The measured stress is analyzed in a distributed way inside the sensors. The analysis methods are used to identify the static, dynamic, and slow-changing, temperature components from the signal and calculate different signal characteristics.
The results are transmitted to the central unit, normally on the bridge, to be further analyzed, data logged, and displayed to the bridge personnel to assist the navigation. The various components of a typical hull stress monitoring system are described as, strain sensors, accelerometer units, bow pressure transducers, and the bridge display unit
SENSFIB Hull™ Stress Monitoring Systems is based on Fiber Bragg grating
SENSFIB Hull™ Stress Monitoring Systems is based on Fiber Bragg Grating (FBG) sensors. The FBGs are an internal stripe pattern in the core of the optical fiber that strongly reflects one wavelength (or color) of light & the user interface can be configured to show current stress, fatigue accumulation, accelerations, and slamming trends as well as sailing conditions in terms of sea state, wind, speed and position if such equipment is integrated.
The Fiber Bragg Grating (FBG) optical sensing technology gives SENSFIB™ a competitive edge compared to the conventional Strain Gauge based sensors. Their key advantages are:
- Sensors are intrinsically safe requiring no ZB and no limitation to their positioning.
- Reliable as they are immune to EMI. & the software is based on a Linux OS platform.
- Accurate as the stress measurements are based on measurement of the wavelength of light.
- Reduced ownerships costs. (Recalibration, maintenance, repairs and service)
- Flexibility due to ease of installation (no hot works required for sensor installation) and
- The basic HSM system can be easily expanded to include fatigue monitoring in the water line, bow sensors for ice load monitoring etc., as desired.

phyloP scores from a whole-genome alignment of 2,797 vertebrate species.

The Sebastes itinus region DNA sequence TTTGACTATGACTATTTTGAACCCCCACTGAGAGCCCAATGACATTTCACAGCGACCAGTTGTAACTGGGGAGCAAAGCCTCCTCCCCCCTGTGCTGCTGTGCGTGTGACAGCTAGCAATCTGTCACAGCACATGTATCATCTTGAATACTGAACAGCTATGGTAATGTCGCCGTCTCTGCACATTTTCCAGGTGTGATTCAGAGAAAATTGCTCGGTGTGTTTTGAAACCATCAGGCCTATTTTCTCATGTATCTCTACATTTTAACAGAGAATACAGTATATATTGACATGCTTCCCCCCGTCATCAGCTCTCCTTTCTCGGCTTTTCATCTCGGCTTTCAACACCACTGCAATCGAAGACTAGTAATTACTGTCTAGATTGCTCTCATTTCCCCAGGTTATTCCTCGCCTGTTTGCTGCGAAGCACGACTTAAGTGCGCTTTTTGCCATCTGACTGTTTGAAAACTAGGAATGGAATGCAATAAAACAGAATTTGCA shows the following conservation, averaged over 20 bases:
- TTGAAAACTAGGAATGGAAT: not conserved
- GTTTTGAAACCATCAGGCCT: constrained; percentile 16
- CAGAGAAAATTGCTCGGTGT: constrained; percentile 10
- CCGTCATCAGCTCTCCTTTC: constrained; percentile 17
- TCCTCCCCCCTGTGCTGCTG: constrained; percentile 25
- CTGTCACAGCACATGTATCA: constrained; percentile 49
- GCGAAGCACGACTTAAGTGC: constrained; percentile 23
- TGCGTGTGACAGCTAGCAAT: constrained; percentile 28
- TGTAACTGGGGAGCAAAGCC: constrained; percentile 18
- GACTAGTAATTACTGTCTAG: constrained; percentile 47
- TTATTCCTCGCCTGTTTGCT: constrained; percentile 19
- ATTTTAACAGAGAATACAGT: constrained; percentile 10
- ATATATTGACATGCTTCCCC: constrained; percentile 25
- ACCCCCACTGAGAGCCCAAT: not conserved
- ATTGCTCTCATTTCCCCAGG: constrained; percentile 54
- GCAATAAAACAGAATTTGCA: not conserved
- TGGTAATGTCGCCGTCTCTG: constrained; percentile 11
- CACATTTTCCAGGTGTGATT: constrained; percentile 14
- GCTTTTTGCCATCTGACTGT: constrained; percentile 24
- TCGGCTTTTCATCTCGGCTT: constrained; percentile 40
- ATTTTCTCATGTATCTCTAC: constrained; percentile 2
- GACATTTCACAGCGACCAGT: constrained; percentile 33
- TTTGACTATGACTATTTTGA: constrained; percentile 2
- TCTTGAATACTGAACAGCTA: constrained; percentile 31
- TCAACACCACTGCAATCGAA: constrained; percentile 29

Helps the navigators to monitor the current status on hull stress
Safe and cost-effective operation of a vessel requires exact knowledge of the ship's design and awareness of the operational risks and their consequences. Bulk/LNG Carriers, Tankers, and Container Vessels are particularly at risk of hull fatigue damage, induced by the stresses that can occur in the hull as a result of ballast, cargo load, and sea state. Fatigue build-up in vessels leads to local cracks in the hull, which, if left unrepaired, eventually endanger the vessel's structural integrity.
The hull stress is one of the major factors which cause irretraceable damage to merchant marines. Fatigue accumulated in vessels leads to local cracks in the hull, which are subjected to catastrophic structural failure. Then, this might call a very dangerous situation - with the consequent loss of life. One of the challenges involved has been the lack of information on the bridge about the actual load on the hull/structure. To reduce this type of damage, a tool is required which can collect this type of information and make it easily available at the bridge for the navigator. To reduce the incidence of such failures, IMO and leading Classification Societies have recommended the use of Hull Stress Monitoring Systems.